Round the back of the school, hidden in the shrubbery, was the original coach-house. This was off limits, but we couldn't resist exploring the ramifications of sinister high-hedged paths, always with a wary eye open for the park-keepers.

Actually there were remarkably tolerant and helpful, and in the event of minor accidents could be seen escorting the injured party to Casualty at Victoria Central Hospital, conveniently sited next door.

Various large grassed areas were ideal for ball games or kite-flying, though personally I never got a kite into the air from the park, finding the Breck better for this purpose. On Saturdays you could usually find a football or hockey match going on somewhere in the park. Tennis courts and bowling greens did not interest us youngsters, but they were there, and beautifully kept up.
I never remember actually seeing the bandstand in use, but I suppose it must have been.

Fun in the park inevitably brought hunger pangs, and at this point I will let you into a secret which I concealed from my mother all through my youth! Two shops within handy reach of the park, one in Liscard Road, the other in Mill Lane, sold a highly desirable commodity known as ‘a pennorth of broken biscuits’. Now the purchase and consumption of this delicacy was considered by parents like mine to be decidedly infra dig, so it was with a delicious feeling of dare-devilish guilt that I searched the penny ‘poke’, as the triangular bad was called, for the unvarying treasure trove hidden among the predominating plain bit – one small piece of chocolate biscuit and half a custard cream! Forbidden fruit, and all the sweeter for that!

Many years later, I told my mother about the broken biscuits. She was amazed.

“But you could have taken some from home”, she pointed out, “we always had chocolate biscuits, and you never asked for custard creams!”

I couldn't make her understand the magic of that penny poke!

Once a year, on the day of the annual Gala in July, the park really came into its own! Heats for the various competitive sporting events were held at the schools during the preceding weeks, and on the day you were on the touchline cheering for your own team. Then there were the stalls, the coconut shies, the fairground, and over it all the haunting, unique sound, only heard in museums today, of the steam organs, It’s all pop now! But those old steam organs generated blood-stirring excitement, as also did the figures on the merry-go-rounds which moved in rigid time to the music – soldiers brandishing swords, fairies waving wands. There’s nothing like it nowadays.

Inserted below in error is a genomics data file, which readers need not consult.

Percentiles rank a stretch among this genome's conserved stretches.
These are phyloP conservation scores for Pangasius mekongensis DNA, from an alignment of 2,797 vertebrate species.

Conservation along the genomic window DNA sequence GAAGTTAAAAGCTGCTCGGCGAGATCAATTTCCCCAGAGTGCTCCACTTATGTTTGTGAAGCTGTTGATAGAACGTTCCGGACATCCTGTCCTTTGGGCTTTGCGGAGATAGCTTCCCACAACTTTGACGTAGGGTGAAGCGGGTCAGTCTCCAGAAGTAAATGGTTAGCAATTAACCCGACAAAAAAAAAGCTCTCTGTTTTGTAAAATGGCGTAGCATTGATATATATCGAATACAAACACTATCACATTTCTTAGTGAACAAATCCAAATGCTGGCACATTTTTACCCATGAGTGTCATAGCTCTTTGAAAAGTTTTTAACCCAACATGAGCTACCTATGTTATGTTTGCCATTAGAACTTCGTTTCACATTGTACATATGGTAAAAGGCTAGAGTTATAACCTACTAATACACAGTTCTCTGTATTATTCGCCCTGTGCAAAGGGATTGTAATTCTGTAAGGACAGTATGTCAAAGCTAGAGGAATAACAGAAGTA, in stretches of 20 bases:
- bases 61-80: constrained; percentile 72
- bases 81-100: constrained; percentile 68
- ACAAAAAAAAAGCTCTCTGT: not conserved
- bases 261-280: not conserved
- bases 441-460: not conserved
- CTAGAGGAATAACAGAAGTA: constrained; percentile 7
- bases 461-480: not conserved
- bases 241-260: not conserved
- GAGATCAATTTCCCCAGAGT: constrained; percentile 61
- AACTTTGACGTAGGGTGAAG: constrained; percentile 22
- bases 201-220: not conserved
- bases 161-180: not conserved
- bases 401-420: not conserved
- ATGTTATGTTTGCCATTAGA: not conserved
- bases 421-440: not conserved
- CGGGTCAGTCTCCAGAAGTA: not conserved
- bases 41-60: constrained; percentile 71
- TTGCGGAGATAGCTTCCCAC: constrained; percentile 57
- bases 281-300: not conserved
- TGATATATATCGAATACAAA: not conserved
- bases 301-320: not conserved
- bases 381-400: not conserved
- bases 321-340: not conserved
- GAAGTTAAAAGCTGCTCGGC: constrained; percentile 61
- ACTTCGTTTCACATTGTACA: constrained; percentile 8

Even then there was only one comparable sound, on a smaller scale – that of the band-organs which parked in side streets, each complete with a monkey trained to accept money and drop it into the organ-grinder’s hat. Dressed in a cap and jacket, the poor little things looked hot in summer, cold in winter and frightened all the time. The practice would be frowned on today.

Late at night, the Gala was finished off with a firework display, and that was the end for another year! As with Christmas, I used to wonder if the year would ever pass!

The schools went back on the Monday nearest to the 20th August. After that, the park was left to toddlers and their mums, and pensioners sitting in the rose-gardens under the Autumn sun, dreaming perhaps of their minnow and see-saw days!

A day in the park! The carefree pleasure of it is with me still!